The Cathedral Library was built in the mid-fifteenth century over the East Cloister.
Featured Library Book of the Month – June
BRYANT, Jacob A New System, or, an Analysis of Ancient Mythology (3 vols) (1774)
Jacob Bryant(1715-1804) was an antiquarian educated at Eton and Cambridge. He returned to Eton to be the private tutor to the future Duke of Marlborough who subsequently found him a lucrative position in the Ordnance Department which left him free time for his literary interests.
The book on Mythology is his best known work and it attempts to reconcile pagan mythology with the biblical account of history. He theorized that the original monotheism of the Old Testament had degenerated after the Flood into various forms of sun worship, from which all the other pagan gods and heroes descended. His lack of any knowledge of ancient languages made it easy for critics to question his research.
His work had a lasting influence on William Blake, who as late as 1809 cites the authority of “Jacob Bryant, and all antiquaries” in support of his claim that “The antiquities of every Nation under Heaven” are equally sacred. Blake, as both artist and poet, is believed to have had a hand in engraving Bryant’s book and was familiar with the references to Egyptian, Grecian, and Druidic mythologies outlined in this compendious three-volume work.
Proud to Celebrate Staff Talent
How many Cathedrals can boast two staff authors with new book releases? Both Cathedral Librarian, Kevin Spears, and Archivist Anne Crawford, have recently produced volumes, now on sale in the Cathedral shop.
An Illustrated History of the Books in the Chained Library of Wells Cathedral’, is available for £19.99.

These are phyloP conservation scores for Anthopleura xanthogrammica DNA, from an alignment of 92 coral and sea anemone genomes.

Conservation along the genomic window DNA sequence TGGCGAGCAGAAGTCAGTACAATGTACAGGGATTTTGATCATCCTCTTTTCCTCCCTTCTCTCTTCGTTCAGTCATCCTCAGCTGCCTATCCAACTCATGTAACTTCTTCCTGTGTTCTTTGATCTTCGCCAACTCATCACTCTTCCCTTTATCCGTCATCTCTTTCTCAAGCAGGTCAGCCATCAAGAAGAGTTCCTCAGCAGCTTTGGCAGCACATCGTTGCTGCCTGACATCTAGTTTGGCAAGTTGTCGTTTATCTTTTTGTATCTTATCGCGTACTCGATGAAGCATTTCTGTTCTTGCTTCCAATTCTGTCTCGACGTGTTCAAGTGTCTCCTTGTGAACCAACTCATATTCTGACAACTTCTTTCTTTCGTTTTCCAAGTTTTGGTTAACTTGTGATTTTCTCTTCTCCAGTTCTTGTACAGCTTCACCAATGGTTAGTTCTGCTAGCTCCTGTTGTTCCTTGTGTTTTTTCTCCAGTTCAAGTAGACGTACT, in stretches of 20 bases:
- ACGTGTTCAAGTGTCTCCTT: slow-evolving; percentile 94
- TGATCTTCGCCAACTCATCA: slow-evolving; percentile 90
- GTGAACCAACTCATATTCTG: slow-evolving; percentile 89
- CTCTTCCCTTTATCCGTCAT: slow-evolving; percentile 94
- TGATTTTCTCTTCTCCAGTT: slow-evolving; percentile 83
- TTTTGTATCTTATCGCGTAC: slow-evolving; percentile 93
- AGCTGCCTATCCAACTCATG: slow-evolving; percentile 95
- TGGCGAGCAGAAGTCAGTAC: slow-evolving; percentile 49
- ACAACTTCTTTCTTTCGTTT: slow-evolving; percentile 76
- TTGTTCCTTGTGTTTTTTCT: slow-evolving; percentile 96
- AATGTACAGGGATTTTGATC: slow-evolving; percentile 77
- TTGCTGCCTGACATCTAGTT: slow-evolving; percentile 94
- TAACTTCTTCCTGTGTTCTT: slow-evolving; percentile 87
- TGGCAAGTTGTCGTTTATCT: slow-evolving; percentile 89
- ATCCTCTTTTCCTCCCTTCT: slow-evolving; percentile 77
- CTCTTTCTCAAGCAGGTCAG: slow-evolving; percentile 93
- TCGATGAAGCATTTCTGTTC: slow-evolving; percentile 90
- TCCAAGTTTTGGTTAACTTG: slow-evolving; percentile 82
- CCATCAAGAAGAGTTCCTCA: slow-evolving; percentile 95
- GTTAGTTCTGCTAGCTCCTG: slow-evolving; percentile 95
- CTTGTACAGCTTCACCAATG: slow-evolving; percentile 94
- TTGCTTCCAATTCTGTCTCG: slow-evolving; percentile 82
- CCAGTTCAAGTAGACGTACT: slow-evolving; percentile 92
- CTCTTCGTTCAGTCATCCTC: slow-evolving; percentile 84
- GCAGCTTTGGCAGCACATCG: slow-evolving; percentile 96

In an accessible format, with many beautiful visual examples, it gives background notes on the history of the book, ranging from production of manuscripts and early printing, to literacy, copyright and censorship, bookbinding and more. The Chained Library of Wells Cathedral has manuscript and printed books produced between the years 1000-1800. Together with the modern Reading Room, it is a working library still occupying the same space created for it above the East Cloister in the mid-1400s.
‘The Vicars of Wells: A History of the College of Vicars Choral’ (2016), is available for £15.
The vicars choral of Wells have been singing in the Cathedral for more than nine centuries, generation after generation of dedicated musicians. In 1348 Bishop Ralph of Shrewsbury founded the College of Vicars Choral at Wells by charter. They were the first group of vicars to be thus formally incorporated in the country. The college as an institution lasted until 1931. The college hall and the individual houses for each vicar, forming Vicars’ Close built by Bishop Ralph, have survived remarkably unchanged.
Both volumes come highly recommended.